Fix your clutch How to change plates

Fol­low these sim­ple steps to keep your bike’s clutch in tip-top con­di­tion

Motorcycle News (UK) - - News -

1 Un­der­stand the plan

The clutch smoothly trans­mits the power from the crank­shaft via the pri­mary and sec­ondary gears to the gear­box. But the fric­tion plates can start to wear. Symp­toms can be slip­ping un­der ac­cel­er­a­tion, and/or grabby feel. On a lot of bikes these plates can be changed quite eas­ily. Try to source a work­shop man­ual and have all your tools laid out be­fore you start.

2 A drain­ing ex­pe­ri­ence

On most bikes the clutch is on the right-hand side of the engine, and the Yamaha engine shown in this pic­ture is typ­i­cal of most lay­outs. In this case we need to drain both the engine oil and coolant as the right-hand cover also houses the water pump. First of all re­move the sump bolt and let all of the oil drain away into a suit­able tray.

3 Re­move hoses and ca­bles

Drain the coolant and re­move any water hoses go­ing to the clutch cover cas­ing. On our Yamaha we also needed to dis­con­nect the oil pump, so there was a ca­ble to re­move, as well as an oil-in pipe and an oil-out pipe. The clutch ca­ble is then dis­con­nected. On this engine it is on the other side of the crank­case, and the move­ment is trans­mit­ted via a pushrod.

4 Re­move cover care­fully

Evenly undo the bolts or screws that re­tain the clutch cover, re­move them and lay them out in a se­quence that helps when re­fit­ting. Gen­tly re­move the clutch cover. Oc­ca­sion­ally they can be stub­born, so check all bolts are re­moved. Some­times there are pry points, use these care­fully to avoid dam­ag­ing the cases.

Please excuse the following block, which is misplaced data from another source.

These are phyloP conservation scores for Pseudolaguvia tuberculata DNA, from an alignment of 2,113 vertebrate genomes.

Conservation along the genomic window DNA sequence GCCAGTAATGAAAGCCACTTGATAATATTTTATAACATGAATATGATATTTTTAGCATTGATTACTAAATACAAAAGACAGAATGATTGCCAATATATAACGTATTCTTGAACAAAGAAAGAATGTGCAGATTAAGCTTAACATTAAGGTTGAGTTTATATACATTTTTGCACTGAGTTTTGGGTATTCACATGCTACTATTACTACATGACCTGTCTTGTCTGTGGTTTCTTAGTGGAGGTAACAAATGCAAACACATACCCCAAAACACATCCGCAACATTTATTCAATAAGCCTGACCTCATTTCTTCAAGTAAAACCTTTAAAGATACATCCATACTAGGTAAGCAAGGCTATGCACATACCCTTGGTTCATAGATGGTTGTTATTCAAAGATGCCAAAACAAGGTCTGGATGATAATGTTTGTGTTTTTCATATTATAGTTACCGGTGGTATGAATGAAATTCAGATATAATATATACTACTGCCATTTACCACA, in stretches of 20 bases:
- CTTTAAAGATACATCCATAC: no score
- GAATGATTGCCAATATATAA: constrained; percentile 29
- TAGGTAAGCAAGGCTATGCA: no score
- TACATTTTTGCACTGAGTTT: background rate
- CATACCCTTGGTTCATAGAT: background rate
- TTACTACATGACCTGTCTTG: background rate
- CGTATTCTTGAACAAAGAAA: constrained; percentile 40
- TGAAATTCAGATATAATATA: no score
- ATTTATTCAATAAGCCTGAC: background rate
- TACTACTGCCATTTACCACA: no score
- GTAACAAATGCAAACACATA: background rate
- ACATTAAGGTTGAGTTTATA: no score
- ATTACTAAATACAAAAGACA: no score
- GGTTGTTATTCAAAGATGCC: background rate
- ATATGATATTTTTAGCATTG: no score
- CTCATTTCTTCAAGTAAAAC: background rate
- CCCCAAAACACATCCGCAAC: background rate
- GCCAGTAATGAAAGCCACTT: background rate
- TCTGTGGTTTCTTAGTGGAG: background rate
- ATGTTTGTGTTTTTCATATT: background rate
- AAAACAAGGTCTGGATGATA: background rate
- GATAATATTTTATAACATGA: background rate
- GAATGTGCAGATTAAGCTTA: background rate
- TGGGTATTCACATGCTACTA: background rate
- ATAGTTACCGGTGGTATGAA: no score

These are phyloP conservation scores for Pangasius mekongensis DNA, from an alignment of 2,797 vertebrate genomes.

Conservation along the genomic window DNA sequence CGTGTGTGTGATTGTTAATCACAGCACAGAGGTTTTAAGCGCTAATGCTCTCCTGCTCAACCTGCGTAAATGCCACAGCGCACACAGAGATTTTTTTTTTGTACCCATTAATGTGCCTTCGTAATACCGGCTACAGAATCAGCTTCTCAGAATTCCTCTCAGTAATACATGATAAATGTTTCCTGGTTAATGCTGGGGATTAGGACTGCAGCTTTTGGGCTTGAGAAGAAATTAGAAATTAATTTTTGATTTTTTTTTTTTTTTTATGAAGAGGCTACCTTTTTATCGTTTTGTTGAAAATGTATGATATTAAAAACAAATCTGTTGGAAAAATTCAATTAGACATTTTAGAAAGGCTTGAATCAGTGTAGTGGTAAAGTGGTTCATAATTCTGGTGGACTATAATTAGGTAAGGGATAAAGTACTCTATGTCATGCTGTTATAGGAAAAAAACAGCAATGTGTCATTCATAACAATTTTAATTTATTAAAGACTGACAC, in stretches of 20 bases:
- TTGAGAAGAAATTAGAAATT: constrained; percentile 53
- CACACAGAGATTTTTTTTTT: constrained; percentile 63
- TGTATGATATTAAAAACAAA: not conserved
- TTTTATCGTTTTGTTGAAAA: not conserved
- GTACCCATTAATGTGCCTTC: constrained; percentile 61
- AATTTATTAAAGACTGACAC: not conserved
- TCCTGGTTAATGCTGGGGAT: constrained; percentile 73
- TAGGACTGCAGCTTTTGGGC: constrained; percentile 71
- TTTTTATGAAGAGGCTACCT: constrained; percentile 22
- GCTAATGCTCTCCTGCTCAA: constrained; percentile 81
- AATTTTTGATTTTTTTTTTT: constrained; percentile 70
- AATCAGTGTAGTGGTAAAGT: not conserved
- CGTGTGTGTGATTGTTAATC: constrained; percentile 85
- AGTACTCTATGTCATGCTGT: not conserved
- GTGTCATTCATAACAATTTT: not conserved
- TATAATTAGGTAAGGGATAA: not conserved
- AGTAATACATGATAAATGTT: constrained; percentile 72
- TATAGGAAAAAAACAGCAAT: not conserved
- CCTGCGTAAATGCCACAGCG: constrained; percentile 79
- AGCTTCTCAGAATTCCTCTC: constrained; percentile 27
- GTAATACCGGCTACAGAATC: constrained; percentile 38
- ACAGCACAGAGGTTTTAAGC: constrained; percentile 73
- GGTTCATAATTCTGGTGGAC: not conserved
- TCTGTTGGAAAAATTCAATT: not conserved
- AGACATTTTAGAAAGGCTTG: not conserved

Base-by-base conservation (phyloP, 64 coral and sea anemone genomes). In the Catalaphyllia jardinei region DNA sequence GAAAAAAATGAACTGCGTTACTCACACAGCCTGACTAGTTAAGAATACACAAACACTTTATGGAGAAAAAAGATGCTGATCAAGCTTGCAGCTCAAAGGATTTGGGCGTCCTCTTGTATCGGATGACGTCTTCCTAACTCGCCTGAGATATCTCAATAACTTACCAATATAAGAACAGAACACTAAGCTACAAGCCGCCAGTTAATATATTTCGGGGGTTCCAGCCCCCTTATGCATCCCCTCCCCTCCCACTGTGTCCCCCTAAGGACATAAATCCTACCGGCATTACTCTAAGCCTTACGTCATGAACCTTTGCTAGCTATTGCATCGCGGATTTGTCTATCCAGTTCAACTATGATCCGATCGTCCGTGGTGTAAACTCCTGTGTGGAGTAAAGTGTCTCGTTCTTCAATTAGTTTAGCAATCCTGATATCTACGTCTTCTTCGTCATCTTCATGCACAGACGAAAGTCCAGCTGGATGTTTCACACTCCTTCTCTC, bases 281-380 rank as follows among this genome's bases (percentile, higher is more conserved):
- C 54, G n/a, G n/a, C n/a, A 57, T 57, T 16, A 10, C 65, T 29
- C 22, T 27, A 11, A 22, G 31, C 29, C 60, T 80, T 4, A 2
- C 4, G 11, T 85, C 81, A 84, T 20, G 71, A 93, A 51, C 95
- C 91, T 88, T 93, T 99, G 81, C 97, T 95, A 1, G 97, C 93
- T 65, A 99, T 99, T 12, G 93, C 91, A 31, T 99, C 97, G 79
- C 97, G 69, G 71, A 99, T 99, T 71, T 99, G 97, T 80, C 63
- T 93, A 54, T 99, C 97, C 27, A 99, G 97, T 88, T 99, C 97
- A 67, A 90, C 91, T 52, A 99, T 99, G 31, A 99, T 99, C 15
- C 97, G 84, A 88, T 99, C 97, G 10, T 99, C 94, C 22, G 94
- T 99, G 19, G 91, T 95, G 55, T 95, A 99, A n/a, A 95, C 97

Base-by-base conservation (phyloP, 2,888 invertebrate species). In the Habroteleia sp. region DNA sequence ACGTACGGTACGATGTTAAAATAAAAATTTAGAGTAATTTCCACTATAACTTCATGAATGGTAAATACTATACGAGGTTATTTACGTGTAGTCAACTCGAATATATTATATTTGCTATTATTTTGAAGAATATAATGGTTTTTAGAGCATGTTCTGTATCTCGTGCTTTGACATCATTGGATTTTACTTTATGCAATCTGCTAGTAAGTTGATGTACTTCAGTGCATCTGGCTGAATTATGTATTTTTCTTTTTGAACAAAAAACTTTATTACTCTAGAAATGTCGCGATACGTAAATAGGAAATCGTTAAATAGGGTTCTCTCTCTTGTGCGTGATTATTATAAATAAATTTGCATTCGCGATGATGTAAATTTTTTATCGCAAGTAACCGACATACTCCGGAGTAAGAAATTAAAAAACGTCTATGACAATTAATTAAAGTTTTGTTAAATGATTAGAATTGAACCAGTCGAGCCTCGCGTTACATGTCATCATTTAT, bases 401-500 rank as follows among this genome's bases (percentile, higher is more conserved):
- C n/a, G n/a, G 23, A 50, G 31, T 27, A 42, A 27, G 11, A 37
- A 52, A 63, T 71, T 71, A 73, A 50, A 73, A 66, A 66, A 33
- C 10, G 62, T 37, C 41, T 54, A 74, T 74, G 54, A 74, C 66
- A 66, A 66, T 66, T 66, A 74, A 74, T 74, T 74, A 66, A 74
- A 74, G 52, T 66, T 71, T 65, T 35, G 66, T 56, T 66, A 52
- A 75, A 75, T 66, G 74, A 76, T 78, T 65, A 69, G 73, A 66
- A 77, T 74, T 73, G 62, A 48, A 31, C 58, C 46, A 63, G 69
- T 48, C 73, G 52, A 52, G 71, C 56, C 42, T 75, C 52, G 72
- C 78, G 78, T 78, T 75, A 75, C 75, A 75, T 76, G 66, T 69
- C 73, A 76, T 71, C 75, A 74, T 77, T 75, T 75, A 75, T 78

6 Put new plates in place

Clean the empty clutch drum and bas­ket, then soak the new fric­tion plates in oil. Steel plates just need to be smeared with oil. In­stall the plates, in the cor­rect se­quence – usu­ally fric­tion, steel, fric­tion. Make sure the steel plates go in with the round edge fac­ing the engine. Re­place the pres­sure plate, fit new springs and tighten up.

8 Get every­thing in line

With a new gas­ket fit­ted, of­fer the cover up and gen­tly place it against the engine. There are usu­ally sev­eral things that all need to line up si­mul­ta­ne­ously for the cover to go on. On this Yamaha there are two dowel pins that need to line up, as well as the oil pump and water pump drive gears. When it all lines up there is usu­ally a clunk as it sits squarely on the gas­ket sur­face.

5 Rate your plates

The clutch pres­sure plate is re­tained by four to six bolts that tighten inside springs. Re­move these and pull the clutch top off. Re­move the plates and in­spect them. Your bike’s man­ual will say how thick a fric­tion plate should be, so mea­sure them. Worn steels become dis­coloured, blue and scorched.

7 Clean up your act

When the clutch cover is re­moved the gas­ket of­ten gets dam­aged. This needs to be scraped off and cleaned back to a bare sur­face. You can very gen­tly pick or scrape the re­mains of a gas­ket off with a blade; don’t be tempted to dig in too hard. Any stub­born bits can be lightly abraided off with a scotchbrite pad.

9 Fin­ish­ing touches

In­stall the bolts that se­cure the cover, mak­ing sure that the dif­fer­ent length bolts go into the cor­rect holes. Tighten them all up evenly, then tighten up to the cor­rect spec. Fill the engine up to the cor­rect level with oil. Re­con­nect any­thing that was re­moved. Fi­nally check the clutch lever freeplay, and ad­just to spec. Test ride the bike care­fully and check for leaks.

Sus­pen­sio n ad­just­men t tips

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